An early fad was to replace the manufacturer’s eyelets with huge brass grommets.  The grommets called for the nightly ritual of removing the 72-inch leather laces and running a blitz cloth through the big eyelets – all 48 of them!

Red Devils and other paratroopers alike take pride in this hallmark of distinction.  They glory in its significance.  They are proud soldiers when they glance down at their boots, polished like glass, and see reflected the valorous traditions of the Airborne!

This article and pictures below are from: “The Voice of the Angels” newspaper of the 11th Airborne Division Association, Matt Underwood, Editor

paratrooper gear of the Pacific Theater

paratrooper 1

 

 

 

 

 

 

 

 

 

 

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Military Humor – 

 

 

 

 

 

 

 

 

 

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Farewell Salutes – 

Joseph Bettin – Milwaukee, WI; US Navy, corpsman, USS Jason

Walter Grisevich – Hartford, CT; USMC, WWII, PTO

Katheryn Hatch Klaveano – Woods Cross, UT; US Navy WAVE, WWII, flight orderly

Fernand “Bucko” Lambert – Artic Village, RI; US Army, Korea

Moises A, Navas – Germantown, MD; USMC, Iraq, Captain, 2nd Marine Raider Battalion, Purple Heart, KIA

John E. Nichols – Springfield, VA; USMC; Cuba, Vietnam, Major (Ret. 44 y.)

Diego D. Pongo – Simi Valley, CA; USMC, Iraq, GSgt., 2nd Marine Raider Battalion, Bronze Star, Purple Heart, KIA

Wayne Smith Jr. – Fort Benning, GA; US Army, Korea, 11th Airborne Div. / Vietnam, adviser, Bronze Star, West Point alum ’49

Max von Sydow – Lund, SWE; Swedish Army, Quartermaster Corps / beloved actor

Ken Wright – Avalon Beach, AUS; RA Air Force, WWII, ETO, Flight Lt., Spitfire pilot

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188th at Desert Rock, Nevada / Manzanar Relocation Center

 

One last mention of the 188th Regiment/11th Airborne Division at Desert Rock – at least for now….   🙂

 

I located this newsletter from the National Association of Atomic Veterans, Inc., published in 2013.  It might better answer many of the questions some of the readers had from the previous posts.

Click to access 2013_03_NAAV_Newsletter.pdf

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Manzanar Relocation Center  – east of the Sierra Nevada Mountains

Manzanar covered an impressive 540 acres of land in Owens Valley. Yet the desert was not a welcome home for most of the camp’s internees. The arid landscape made for blistering hot summers and harsh, cold winters.

While some large-scale farming helped keep the concentration camp self-sufficient, most of the internees were forced to hold industrial jobs at the camp’s garment and mattress factories. Wages for their work often topped out at less than 20 dollars a month.

Though it was surrounded by barbed wire and a series of guard towers, Manzanar comprised a variety of buildings, including churches, shops, a hospital, a post office, and an auditorium for schooling. Men and women shared bathrooms and bathing facilities, and living assignments were frequently random, meaning that a woman might be assigned to live with a man other than her husband. All in all, mess halls and residences were crowded and sparse.

Manzanar and the other internment camps closed after World War II, but many of the internees had nowhere to go. While the economic impact of their imprisonment was devastating, the social and cultural implications were likewise detrimental.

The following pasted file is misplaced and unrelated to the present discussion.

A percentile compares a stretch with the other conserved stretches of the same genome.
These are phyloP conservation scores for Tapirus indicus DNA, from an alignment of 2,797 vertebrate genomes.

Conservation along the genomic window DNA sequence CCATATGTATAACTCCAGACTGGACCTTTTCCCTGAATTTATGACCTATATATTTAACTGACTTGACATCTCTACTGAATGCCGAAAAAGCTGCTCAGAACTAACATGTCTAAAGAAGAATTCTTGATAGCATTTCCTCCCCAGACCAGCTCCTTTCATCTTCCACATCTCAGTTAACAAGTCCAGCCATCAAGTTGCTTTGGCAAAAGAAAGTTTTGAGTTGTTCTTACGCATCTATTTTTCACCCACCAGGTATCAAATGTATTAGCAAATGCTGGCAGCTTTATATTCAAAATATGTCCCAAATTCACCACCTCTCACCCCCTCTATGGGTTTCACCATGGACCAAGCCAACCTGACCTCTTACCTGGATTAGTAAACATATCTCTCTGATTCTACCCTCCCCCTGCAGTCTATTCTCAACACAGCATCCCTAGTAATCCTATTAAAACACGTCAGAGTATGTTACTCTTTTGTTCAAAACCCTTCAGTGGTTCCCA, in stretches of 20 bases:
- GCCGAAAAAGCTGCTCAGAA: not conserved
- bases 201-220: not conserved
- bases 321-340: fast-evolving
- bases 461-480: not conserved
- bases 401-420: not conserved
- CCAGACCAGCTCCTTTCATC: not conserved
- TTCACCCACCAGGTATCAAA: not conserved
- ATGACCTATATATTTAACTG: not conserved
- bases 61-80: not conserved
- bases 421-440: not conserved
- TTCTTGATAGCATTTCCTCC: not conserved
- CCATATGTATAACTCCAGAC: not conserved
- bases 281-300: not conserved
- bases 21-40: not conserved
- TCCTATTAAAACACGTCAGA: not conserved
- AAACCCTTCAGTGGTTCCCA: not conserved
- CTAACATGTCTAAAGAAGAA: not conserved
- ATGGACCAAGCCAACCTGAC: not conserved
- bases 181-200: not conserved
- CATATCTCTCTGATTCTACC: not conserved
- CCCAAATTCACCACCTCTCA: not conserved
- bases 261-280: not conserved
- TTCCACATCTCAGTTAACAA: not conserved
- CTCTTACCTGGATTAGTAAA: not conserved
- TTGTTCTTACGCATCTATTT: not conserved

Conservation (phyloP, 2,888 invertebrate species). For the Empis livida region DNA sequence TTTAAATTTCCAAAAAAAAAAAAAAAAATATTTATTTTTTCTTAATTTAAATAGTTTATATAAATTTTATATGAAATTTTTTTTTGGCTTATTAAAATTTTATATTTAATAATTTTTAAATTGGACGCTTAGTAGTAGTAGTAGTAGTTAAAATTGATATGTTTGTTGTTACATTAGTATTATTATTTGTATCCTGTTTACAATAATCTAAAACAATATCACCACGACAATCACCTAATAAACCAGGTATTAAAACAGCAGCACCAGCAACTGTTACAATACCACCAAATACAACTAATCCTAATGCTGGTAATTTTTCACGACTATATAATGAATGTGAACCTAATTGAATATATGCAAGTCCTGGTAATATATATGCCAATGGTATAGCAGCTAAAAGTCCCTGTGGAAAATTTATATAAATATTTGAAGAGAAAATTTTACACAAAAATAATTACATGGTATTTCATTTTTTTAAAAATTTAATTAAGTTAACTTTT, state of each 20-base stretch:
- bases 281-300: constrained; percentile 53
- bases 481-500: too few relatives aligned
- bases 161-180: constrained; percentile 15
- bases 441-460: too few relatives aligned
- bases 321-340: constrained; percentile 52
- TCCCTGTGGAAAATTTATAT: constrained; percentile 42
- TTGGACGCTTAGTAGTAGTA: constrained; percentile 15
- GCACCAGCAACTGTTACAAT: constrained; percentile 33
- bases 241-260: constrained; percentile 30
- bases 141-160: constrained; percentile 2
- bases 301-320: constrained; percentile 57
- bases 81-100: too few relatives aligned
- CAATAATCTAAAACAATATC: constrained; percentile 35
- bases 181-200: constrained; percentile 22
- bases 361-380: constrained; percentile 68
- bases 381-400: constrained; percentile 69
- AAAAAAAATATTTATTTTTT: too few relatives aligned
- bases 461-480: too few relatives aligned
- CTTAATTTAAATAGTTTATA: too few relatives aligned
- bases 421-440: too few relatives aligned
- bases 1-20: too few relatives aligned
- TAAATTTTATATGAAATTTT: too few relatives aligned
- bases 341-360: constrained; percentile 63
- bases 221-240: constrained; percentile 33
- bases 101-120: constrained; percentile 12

It wasn’t until 1988 that the U.S. federal government provided redress to these citizens, and offered each survivor $20,000. In 1992, Manzanar Relocation Center was declared a National Historic Site. President Bush offered a formal apology the following year.

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During the camp’s four years of existence, photographers were invited there to capture what daily life was like for the relocated citizens. Famed photographer Ansel Adams was one of just a few individuals to photograph the internees, though censorship no-doubt shaped his photos. Still, the images above provide a small glimpse at what life was like in the concentration camps.

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Military Humor –

 

 

 

 

 

 

 

 

 

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Farewell Salutes – 

Emery Arsenault – Dennisport, CT; US Army, WWII, PTO

James Ayala (100) – Ellsworth, KS; US Army, WWII, ETO, tank gunner, 2 Bronze Stars

Lawrence Bunts – Nampa, ID; USMC, WWII, PTO

James J. Cansler – Bolivar, MO; US Army, WWII, ETO, Co. C/1/28/8th Infantry Division, KIA (Germany)

Gordon Duggan Sr. – Enfield, CT; US Coast Guard, WWII, USS Glendale

John “Red” Gartner – Omaha, NE; US Navy, WWII, CBI, submarine tender USS Beaver

William Myers – Munday, TX; US Army, WWII, ETO,23rd HQ “Ghost Army”

Joseph Pelliccio – Bayonne, NJ; US Navy, WWII, USS Iowa / Korea, USS New Jersey

Charles “John Boy” Smith – Auckland, NZ; RNZ Air Force & Navy, # 4312868

Rosalind P. Walter – NYC, NY; Civilian, Corsair aircraft riveter.

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Restoring WWII with accuracy

TSF BP 382P HQ
Jeep of the Military Police, Theater Service Forces with complete unit markings. This photograph is most likely a post-war photograph taken during occupation duty.

I’ve created this post to help out a reader now restoring an authentic WWII 1942 Ford GPW.  I needed help myself – Matt Underwood, past Editor of  “The Voice of the Angels” newspaper of the 11th Airborne Division Association – and I’m proud to say –  my friend, came to my rescue.